14.00  Heterotopia of a Living History House Museum: Alternative Spaces within an Urban Environment

What:
Paper
When:
Saturday Jun 04   01:30 PM to 02:00 PM (30 minutes)
Discussion:
0

This paper will ask what constitutes an experiential reality of the past as simulated by a living house museum and how this form of heritage simulation informs our understanding of a modern-day metropolis and its cultural and historical heritage. The paper will position living history house museums as performative spaces that function as contestations of the accepted spatial, social, and temporal norms within an urban environment and allow for a form of a “contextual departure” from the present. I will suggest that Foucault’s concept of heterotopia, applied to a living museum space, ties together the site’s manipulation of spatiality, materiality, and temporality. Foucault describes heterotopia as a socially created and lived kinds of spatiality, sites of social practices that can be both concrete and abstract. These sites function through changes in the material space and discursive practices and in important ways mirror the commonly accepted social practices. Thus, the heterotopia of living history house museums creates both discursive and tangible spaces, which arrest time and assert permanency of physical objects in the midst of a continuously changing, fast-paced city, in which consumable goods are seen as transient. I will suggest that the concept of a heterotopia can be used to further unpack the performativity of historic house museums as cultural institutions, which enable us to exercise alternative ways of negotiating time, space, materiality in everyday lives and engage in conversation about alternative futures.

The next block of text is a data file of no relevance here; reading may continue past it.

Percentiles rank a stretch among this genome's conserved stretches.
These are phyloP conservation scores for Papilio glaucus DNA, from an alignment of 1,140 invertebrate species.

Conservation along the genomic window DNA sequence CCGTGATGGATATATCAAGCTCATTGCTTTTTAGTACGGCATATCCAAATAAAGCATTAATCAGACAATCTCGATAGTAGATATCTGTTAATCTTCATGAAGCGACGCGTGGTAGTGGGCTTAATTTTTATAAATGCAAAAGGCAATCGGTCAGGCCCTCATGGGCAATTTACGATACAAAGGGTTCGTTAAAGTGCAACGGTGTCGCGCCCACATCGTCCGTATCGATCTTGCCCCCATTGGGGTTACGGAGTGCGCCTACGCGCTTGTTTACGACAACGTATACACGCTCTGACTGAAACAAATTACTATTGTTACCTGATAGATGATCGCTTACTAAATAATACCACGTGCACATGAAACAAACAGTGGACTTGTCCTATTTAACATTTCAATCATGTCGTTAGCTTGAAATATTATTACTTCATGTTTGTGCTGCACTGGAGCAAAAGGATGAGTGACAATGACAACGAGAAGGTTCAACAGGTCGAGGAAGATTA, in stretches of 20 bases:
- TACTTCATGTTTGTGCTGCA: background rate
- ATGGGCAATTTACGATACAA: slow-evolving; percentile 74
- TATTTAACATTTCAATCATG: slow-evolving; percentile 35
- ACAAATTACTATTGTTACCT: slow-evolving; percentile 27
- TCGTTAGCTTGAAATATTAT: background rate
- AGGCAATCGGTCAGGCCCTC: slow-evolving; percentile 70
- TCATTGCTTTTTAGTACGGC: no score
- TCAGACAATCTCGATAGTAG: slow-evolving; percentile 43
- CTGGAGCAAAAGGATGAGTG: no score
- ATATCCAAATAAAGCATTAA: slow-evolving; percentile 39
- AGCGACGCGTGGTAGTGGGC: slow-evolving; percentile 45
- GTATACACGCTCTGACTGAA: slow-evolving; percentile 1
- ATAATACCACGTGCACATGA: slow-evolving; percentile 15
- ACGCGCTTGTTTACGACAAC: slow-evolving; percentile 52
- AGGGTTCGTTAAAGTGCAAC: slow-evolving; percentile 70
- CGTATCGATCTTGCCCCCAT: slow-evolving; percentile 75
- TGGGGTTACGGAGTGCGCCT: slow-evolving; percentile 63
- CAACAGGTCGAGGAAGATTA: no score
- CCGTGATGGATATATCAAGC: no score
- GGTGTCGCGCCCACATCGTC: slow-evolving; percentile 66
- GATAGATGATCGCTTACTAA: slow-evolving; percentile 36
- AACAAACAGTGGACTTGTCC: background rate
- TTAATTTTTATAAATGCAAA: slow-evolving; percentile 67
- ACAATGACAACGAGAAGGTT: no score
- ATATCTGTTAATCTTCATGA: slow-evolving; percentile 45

The experience of a living history is established through the engagement of the visitor with the tangible material space of the museum. The special focus of the discussion is the role of the sensory body in the performance of the experiential reality of a living house museum. Thus, the paper will examine these sites as immersive environments, which offer a tactile experience of culture and history while creating both narrative and physical spaces for visitors to “insert” themselves within the cultural production of heritage. Living history house museums offer reconceptualization of the meaning of tangible objects around us. We establish this new relationship with materiality through our sensory bodies. We conceive of ourselves differently and allow ourselves to move and behave in ways that are not acceptable in the world outside of the museum. We perform our new selves with permission granted by the sense of place that cannot be understood other than through embodied experience—of things, of selves, of the environment that brings it all together. In the coming together of all these elements in the immediate, intimate present, the notion of the past is defined as cultural heritage mediated through the living history museum curatorial work and space. Heritage can thus be described along the lines of creativity, performance, impermanence, and affect. 

The broader methodological goal of the study was to explore how places, objects, ideas, and subjects are entwined within a historic house museum space, what is unique to these experiences, and what happens similarly or dissimilarly in the everyday life outside of that environment. The paper is based on a year-long qualitative study, which involved all ten of Toronto’s historic house museums. As a researcher, I have inserted myself within the environment of a living history house museum and attempted to open it to social inquiry through various ways of being within it—observing, writing, interviewing, interacting, sensing, entering it, and leaving it. I have carried out a form of phenomenological ethnography, which benefited from combining the strengths of in-depth interviewing and participant observation with auto-ethnography.

Participant
Ryerson University

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